the hibbett lab

at Clark University

People Connected to the Hibbett Lab

David Hibbett

Portrait by a Clark student in Introductory Biology.

Bio: I received a bachelors degree from the Botany Department of UMass Amherst in 1985, and a Ph.D. from the Botany Department of Duke University in 1991, under the direction of Rytas Vilgalys. I spent one year (1991-1992) as a Science and Technology Agency of Japan Post-doctoral Fellow at the Tottori Mycological Institute (Tottori, Japan), under the direction of Akihiko Tsuneda. In the Spring semester of 1993, I taught microbiology at Framingham State College (Framingham, Massachusetts). From1993-1999, I was a post-doc then research associate in the laboratory of Michael Donoghue in the Harvard University Herbaria. I joined the faculty of Clark University in Sept., 1999.

Research interests: I have diverse interests in fungal evolutionary biology, with the unifying theme being phylogeny. I am a participant in the NSF-sponsored projects Deep Hypha (a Research Coordination Network of systematic mycologists) and AFTOL (Assembling the Fungal Tree of Life). AFTOL is a collaborative, kingdom-wide phylogenetic study of fungi. My laboratory’s part in AFTOL is to coordinate the sampling of molecular data in the basidiomycetes.

For more details about my research, see my list of Publications, as well as the lab's Current Research page.

Following are brief sketches introducing the main subject areas that interest me:

Phylogeny, diversity, and classification of homobasidiomycetes. The homobasidiomycetes include the mushroom-forming fungi. There are about 16,000 described species in this group, but this is surely a gross underestimate of its actual diversity. Beginning with my dissertation research with Rytas, I have been developing molecular data sets for inferring the higher-level phylogenetic relationships of this group. With my colleague R. Greg Thorn (University of Western Ontario), I proposed a “preliminary phylogenetic outline” for the homobasidiomycetes, based on a synthesis of published and unpublished molecular studies. Greg and I suggested that there are at least eight major clades of homobasidiomycetes. An analysis using four regions of rDNA by Manfred Binder and me found strong support for seven of these clades, but one group, the “polyporoid clade”, remains weakly supported. Recent studies by workers such as Ellen and Karl-Henrik Larsson (University of Gothenburg, Sweden), Ewald Langer (University of Kassel, Germany), and others now suggest that there may be additional clades that Greg and I did not recognize. However, these views are generally based on only one region, the large-subunit nuclear rDNA. Currently, and as part of the AFTOL project, my lab is developing multi-gene datasets to improve our understanding of the phylogenetic relationships of homobasidiomycetes.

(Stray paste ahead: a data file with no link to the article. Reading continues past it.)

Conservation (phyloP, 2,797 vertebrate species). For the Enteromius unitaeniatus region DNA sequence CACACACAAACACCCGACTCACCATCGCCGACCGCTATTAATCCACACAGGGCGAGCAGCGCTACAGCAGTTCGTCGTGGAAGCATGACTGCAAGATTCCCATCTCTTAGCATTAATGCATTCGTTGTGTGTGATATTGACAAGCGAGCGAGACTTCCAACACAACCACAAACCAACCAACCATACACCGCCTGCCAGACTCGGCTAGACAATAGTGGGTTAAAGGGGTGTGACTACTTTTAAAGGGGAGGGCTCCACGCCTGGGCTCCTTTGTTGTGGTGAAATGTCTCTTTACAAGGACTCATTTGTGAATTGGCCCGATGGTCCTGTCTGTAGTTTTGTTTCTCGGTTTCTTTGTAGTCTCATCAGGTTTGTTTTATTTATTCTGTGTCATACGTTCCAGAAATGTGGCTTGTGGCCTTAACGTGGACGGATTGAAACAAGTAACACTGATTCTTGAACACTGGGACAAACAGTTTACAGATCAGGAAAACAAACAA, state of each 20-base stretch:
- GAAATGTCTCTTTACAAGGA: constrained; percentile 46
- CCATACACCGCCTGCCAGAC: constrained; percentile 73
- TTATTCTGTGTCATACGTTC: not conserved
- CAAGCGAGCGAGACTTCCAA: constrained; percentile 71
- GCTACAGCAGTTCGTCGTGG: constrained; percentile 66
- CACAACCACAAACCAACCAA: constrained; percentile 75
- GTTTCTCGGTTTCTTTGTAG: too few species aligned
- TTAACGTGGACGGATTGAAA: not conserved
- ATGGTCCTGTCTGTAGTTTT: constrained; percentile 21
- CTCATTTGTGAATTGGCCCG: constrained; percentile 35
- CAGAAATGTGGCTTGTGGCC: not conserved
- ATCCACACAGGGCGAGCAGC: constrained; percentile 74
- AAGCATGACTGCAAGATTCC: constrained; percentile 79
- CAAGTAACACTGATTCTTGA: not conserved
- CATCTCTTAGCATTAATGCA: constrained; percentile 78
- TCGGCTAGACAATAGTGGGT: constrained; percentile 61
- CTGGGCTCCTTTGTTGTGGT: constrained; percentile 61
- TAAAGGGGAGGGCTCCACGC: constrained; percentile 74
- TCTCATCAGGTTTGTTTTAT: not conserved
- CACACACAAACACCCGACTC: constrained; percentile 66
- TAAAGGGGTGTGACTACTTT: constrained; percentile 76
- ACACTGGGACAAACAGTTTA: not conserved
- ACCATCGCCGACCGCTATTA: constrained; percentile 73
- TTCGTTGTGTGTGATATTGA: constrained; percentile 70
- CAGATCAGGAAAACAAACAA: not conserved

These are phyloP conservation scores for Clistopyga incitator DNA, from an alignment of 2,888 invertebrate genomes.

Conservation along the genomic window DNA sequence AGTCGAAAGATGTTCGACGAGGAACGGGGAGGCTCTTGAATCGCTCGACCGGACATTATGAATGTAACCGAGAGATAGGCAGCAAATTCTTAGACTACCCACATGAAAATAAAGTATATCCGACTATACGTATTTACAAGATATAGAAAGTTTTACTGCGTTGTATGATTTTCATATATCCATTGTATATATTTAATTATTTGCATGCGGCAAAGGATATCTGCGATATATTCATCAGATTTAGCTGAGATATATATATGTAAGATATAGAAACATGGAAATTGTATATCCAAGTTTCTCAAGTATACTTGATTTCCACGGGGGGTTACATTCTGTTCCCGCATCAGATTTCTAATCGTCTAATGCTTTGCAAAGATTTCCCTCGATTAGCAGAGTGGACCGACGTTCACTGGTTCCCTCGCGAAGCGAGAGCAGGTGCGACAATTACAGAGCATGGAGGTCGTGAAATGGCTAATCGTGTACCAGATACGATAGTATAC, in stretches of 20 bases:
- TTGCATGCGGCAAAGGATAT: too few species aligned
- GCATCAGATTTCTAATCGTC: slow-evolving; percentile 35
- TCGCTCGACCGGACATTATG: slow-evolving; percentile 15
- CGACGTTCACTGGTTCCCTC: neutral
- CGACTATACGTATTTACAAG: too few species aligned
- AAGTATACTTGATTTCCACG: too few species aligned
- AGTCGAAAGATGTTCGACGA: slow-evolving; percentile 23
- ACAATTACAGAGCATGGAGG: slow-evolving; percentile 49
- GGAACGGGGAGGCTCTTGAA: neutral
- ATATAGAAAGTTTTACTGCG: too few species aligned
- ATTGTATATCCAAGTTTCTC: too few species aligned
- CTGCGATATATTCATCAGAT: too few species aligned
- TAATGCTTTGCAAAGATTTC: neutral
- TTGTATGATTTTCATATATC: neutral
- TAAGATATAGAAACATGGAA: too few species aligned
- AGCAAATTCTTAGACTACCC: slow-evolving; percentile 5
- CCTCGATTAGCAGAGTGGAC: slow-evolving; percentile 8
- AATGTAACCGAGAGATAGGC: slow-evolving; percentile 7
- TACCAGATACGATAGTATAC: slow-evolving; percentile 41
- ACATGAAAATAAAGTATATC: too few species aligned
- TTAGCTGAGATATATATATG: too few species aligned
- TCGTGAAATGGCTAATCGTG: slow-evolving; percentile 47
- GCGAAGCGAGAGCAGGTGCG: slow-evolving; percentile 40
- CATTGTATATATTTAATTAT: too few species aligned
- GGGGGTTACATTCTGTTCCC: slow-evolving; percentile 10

Evolution of fruiting body form in homobasidiomycetes. I was initially drawn to the homobasidiomycetes by the incredible diversity of their fruiting bodies, which include gilled mushrooms, coralloid forms, puffballs, polypores, stinkhorns, bird’s nest fungi, and others. Much of my research on evolution of these forms has involved molecular phylogenies, with character-state transformations “mapped”on using parsimony. Recently, I have begun to use binary and multi-state maximum likelihood methods, both to estimate ancestral states and determine if there are trends in the evolution of fruiting body forms. I have been particularly interested in the evolution of “resupinate” forms, which lie flat on their substrates.